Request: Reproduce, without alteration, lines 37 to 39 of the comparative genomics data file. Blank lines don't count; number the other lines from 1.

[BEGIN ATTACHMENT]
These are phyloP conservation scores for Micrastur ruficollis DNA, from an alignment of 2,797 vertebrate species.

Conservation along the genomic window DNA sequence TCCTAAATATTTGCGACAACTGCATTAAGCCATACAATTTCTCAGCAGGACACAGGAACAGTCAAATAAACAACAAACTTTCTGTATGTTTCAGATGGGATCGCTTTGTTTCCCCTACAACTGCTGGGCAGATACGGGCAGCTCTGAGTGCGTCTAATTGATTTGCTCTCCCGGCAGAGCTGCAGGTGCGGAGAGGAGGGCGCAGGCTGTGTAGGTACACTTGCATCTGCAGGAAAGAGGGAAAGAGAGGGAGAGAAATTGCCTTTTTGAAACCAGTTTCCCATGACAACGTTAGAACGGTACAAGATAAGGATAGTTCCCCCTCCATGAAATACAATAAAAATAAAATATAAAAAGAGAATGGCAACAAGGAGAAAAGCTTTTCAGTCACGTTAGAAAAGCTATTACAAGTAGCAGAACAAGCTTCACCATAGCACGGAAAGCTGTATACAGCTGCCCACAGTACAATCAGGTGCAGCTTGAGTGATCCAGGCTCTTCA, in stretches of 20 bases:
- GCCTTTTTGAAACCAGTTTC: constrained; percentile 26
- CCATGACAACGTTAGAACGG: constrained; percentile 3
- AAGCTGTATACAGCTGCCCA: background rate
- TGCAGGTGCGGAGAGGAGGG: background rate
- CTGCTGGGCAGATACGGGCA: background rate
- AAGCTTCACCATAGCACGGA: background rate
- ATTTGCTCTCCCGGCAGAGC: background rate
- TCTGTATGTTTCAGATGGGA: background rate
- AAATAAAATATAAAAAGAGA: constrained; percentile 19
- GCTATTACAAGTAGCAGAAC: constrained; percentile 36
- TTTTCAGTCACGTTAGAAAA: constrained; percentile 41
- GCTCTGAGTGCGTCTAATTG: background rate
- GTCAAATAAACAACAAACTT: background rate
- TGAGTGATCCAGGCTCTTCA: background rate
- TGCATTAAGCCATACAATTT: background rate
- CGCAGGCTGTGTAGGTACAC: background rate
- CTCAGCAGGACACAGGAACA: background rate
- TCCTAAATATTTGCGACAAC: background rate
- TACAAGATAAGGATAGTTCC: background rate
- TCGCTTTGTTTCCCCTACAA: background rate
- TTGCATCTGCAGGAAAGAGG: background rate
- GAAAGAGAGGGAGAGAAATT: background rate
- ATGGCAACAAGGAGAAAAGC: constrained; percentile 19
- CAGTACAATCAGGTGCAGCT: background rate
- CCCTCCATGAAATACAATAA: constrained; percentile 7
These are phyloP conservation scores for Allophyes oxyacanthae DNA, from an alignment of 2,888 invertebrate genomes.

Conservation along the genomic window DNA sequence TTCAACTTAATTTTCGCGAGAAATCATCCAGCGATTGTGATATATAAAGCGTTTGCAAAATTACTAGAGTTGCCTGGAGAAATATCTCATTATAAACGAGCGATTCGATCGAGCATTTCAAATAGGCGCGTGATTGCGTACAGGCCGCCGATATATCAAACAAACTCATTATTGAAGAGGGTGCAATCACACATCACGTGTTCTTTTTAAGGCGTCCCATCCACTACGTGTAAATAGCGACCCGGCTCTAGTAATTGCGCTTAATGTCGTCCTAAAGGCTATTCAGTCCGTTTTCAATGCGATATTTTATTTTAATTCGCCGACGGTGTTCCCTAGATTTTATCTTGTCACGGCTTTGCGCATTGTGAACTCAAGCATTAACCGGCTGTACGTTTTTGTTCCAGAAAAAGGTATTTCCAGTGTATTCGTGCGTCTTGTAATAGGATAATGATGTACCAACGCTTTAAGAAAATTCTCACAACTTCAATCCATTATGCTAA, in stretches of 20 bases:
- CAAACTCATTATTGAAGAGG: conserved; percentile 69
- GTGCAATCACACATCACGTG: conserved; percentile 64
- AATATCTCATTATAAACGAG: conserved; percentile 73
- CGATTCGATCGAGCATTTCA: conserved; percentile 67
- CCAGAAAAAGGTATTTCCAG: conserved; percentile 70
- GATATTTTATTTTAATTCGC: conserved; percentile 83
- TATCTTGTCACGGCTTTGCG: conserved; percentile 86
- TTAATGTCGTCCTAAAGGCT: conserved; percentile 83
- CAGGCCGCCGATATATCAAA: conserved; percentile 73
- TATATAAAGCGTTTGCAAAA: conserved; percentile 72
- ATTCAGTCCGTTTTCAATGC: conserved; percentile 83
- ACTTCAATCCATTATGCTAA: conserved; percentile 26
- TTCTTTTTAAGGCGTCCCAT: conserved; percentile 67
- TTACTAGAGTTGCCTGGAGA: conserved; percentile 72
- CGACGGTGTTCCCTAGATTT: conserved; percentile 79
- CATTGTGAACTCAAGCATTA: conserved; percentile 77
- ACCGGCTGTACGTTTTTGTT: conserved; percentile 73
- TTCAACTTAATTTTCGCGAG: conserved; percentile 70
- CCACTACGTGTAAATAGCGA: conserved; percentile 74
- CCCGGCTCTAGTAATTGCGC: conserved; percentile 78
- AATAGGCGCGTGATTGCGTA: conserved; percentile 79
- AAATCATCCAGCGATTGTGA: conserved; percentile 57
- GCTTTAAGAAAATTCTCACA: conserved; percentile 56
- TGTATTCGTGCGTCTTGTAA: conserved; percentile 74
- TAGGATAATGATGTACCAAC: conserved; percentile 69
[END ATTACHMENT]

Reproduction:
- TTAATGTCGTCCTAAAGGCT: conserved; percentile 83
- CAGGCCGCCGATATATCAAA: conserved; percentile 73
- TATATAAAGCGTTTGCAAAA: conserved; percentile 72